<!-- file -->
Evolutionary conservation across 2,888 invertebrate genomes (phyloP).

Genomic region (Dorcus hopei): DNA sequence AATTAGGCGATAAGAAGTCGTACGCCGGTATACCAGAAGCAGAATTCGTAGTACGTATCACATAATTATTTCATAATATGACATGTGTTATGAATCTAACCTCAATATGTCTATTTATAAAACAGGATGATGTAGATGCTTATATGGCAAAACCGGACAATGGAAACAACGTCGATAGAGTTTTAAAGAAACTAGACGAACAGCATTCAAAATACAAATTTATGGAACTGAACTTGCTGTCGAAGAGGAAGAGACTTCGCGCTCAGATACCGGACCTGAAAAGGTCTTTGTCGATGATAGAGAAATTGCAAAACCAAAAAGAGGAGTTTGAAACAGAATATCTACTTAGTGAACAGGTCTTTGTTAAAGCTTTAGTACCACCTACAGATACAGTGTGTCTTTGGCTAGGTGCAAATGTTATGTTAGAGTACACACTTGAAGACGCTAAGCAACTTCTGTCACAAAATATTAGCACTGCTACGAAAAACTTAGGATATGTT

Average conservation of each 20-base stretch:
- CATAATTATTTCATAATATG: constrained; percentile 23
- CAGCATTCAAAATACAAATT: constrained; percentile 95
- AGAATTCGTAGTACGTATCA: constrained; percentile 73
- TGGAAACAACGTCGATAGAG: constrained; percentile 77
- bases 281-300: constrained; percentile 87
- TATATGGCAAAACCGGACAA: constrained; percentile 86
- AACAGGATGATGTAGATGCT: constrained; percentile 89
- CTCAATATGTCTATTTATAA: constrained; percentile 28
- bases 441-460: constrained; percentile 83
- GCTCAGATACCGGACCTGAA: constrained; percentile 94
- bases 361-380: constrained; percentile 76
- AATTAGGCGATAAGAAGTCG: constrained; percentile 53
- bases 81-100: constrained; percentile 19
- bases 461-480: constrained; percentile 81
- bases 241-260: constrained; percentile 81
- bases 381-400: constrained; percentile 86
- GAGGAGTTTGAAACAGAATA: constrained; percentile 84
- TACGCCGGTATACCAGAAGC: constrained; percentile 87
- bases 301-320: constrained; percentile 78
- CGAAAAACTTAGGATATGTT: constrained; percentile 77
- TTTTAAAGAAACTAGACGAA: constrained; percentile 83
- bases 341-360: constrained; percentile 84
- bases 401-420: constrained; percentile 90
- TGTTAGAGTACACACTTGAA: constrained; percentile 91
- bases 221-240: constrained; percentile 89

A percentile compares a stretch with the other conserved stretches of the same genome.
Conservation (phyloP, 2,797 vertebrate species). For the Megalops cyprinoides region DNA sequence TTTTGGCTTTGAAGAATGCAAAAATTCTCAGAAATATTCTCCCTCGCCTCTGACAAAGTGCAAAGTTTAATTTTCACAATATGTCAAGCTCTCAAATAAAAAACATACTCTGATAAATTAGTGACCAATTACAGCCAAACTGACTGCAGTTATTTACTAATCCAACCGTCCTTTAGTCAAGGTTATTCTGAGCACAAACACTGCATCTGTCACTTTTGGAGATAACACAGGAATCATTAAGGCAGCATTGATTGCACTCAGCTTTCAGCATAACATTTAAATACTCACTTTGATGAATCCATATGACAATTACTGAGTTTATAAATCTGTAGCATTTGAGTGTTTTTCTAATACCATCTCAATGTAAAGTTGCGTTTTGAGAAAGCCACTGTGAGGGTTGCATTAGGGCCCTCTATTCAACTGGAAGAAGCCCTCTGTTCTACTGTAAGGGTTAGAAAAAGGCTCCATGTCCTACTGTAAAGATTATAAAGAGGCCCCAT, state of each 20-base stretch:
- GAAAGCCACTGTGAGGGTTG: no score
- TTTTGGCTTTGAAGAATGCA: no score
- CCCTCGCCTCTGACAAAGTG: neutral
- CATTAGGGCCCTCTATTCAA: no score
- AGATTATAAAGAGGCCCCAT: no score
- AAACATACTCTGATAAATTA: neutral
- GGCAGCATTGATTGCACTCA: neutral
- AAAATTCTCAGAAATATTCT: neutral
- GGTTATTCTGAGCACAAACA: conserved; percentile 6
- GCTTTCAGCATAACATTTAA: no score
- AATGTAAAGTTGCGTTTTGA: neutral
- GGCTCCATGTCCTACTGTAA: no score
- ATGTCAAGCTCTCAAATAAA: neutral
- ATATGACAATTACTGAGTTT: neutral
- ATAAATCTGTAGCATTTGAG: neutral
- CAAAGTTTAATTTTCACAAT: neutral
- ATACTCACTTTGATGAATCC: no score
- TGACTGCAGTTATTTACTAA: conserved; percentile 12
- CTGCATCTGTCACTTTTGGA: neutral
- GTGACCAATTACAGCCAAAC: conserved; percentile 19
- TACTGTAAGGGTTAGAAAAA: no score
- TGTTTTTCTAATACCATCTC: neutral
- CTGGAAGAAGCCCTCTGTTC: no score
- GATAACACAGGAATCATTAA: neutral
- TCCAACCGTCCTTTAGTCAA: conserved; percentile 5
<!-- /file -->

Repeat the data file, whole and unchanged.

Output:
Evolutionary conservation across 2,888 invertebrate genomes (phyloP).

Genomic region (Dorcus hopei): DNA sequence AATTAGGCGATAAGAAGTCGTACGCCGGTATACCAGAAGCAGAATTCGTAGTACGTATCACATAATTATTTCATAATATGACATGTGTTATGAATCTAACCTCAATATGTCTATTTATAAAACAGGATGATGTAGATGCTTATATGGCAAAACCGGACAATGGAAACAACGTCGATAGAGTTTTAAAGAAACTAGACGAACAGCATTCAAAATACAAATTTATGGAACTGAACTTGCTGTCGAAGAGGAAGAGACTTCGCGCTCAGATACCGGACCTGAAAAGGTCTTTGTCGATGATAGAGAAATTGCAAAACCAAAAAGAGGAGTTTGAAACAGAATATCTACTTAGTGAACAGGTCTTTGTTAAAGCTTTAGTACCACCTACAGATACAGTGTGTCTTTGGCTAGGTGCAAATGTTATGTTAGAGTACACACTTGAAGACGCTAAGCAACTTCTGTCACAAAATATTAGCACTGCTACGAAAAACTTAGGATATGTT

Average conservation of each 20-base stretch:
- CATAATTATTTCATAATATG: constrained; percentile 23
- CAGCATTCAAAATACAAATT: constrained; percentile 95
- AGAATTCGTAGTACGTATCA: constrained; percentile 73
- TGGAAACAACGTCGATAGAG: constrained; percentile 77
- bases 281-300: constrained; percentile 87
- TATATGGCAAAACCGGACAA: constrained; percentile 86
- AACAGGATGATGTAGATGCT: constrained; percentile 89
- CTCAATATGTCTATTTATAA: constrained; percentile 28
- bases 441-460: constrained; percentile 83
- GCTCAGATACCGGACCTGAA: constrained; percentile 94
- bases 361-380: constrained; percentile 76
- AATTAGGCGATAAGAAGTCG: constrained; percentile 53
- bases 81-100: constrained; percentile 19
- bases 461-480: constrained; percentile 81
- bases 241-260: constrained; percentile 81
- bases 381-400: constrained; percentile 86
- GAGGAGTTTGAAACAGAATA: constrained; percentile 84
- TACGCCGGTATACCAGAAGC: constrained; percentile 87
- bases 301-320: constrained; percentile 78
- CGAAAAACTTAGGATATGTT: constrained; percentile 77
- TTTTAAAGAAACTAGACGAA: constrained; percentile 83
- bases 341-360: constrained; percentile 84
- bases 401-420: constrained; percentile 90
- TGTTAGAGTACACACTTGAA: constrained; percentile 91
- bases 221-240: constrained; percentile 89

A percentile compares a stretch with the other conserved stretches of the same genome.
Conservation (phyloP, 2,797 vertebrate species). For the Megalops cyprinoides region DNA sequence TTTTGGCTTTGAAGAATGCAAAAATTCTCAGAAATATTCTCCCTCGCCTCTGACAAAGTGCAAAGTTTAATTTTCACAATATGTCAAGCTCTCAAATAAAAAACATACTCTGATAAATTAGTGACCAATTACAGCCAAACTGACTGCAGTTATTTACTAATCCAACCGTCCTTTAGTCAAGGTTATTCTGAGCACAAACACTGCATCTGTCACTTTTGGAGATAACACAGGAATCATTAAGGCAGCATTGATTGCACTCAGCTTTCAGCATAACATTTAAATACTCACTTTGATGAATCCATATGACAATTACTGAGTTTATAAATCTGTAGCATTTGAGTGTTTTTCTAATACCATCTCAATGTAAAGTTGCGTTTTGAGAAAGCCACTGTGAGGGTTGCATTAGGGCCCTCTATTCAACTGGAAGAAGCCCTCTGTTCTACTGTAAGGGTTAGAAAAAGGCTCCATGTCCTACTGTAAAGATTATAAAGAGGCCCCAT, state of each 20-base stretch:
- GAAAGCCACTGTGAGGGTTG: no score
- TTTTGGCTTTGAAGAATGCA: no score
- CCCTCGCCTCTGACAAAGTG: neutral
- CATTAGGGCCCTCTATTCAA: no score
- AGATTATAAAGAGGCCCCAT: no score
- AAACATACTCTGATAAATTA: neutral
- GGCAGCATTGATTGCACTCA: neutral
- AAAATTCTCAGAAATATTCT: neutral
- GGTTATTCTGAGCACAAACA: conserved; percentile 6
- GCTTTCAGCATAACATTTAA: no score
- AATGTAAAGTTGCGTTTTGA: neutral
- GGCTCCATGTCCTACTGTAA: no score
- ATGTCAAGCTCTCAAATAAA: neutral
- ATATGACAATTACTGAGTTT: neutral
- ATAAATCTGTAGCATTTGAG: neutral
- CAAAGTTTAATTTTCACAAT: neutral
- ATACTCACTTTGATGAATCC: no score
- TGACTGCAGTTATTTACTAA: conserved; percentile 12
- CTGCATCTGTCACTTTTGGA: neutral
- GTGACCAATTACAGCCAAAC: conserved; percentile 19
- TACTGTAAGGGTTAGAAAAA: no score
- TGTTTTTCTAATACCATCTC: neutral
- CTGGAAGAAGCCCTCTGTTC: no score
- GATAACACAGGAATCATTAA: neutral
- TCCAACCGTCCTTTAGTCAA: conserved; percentile 5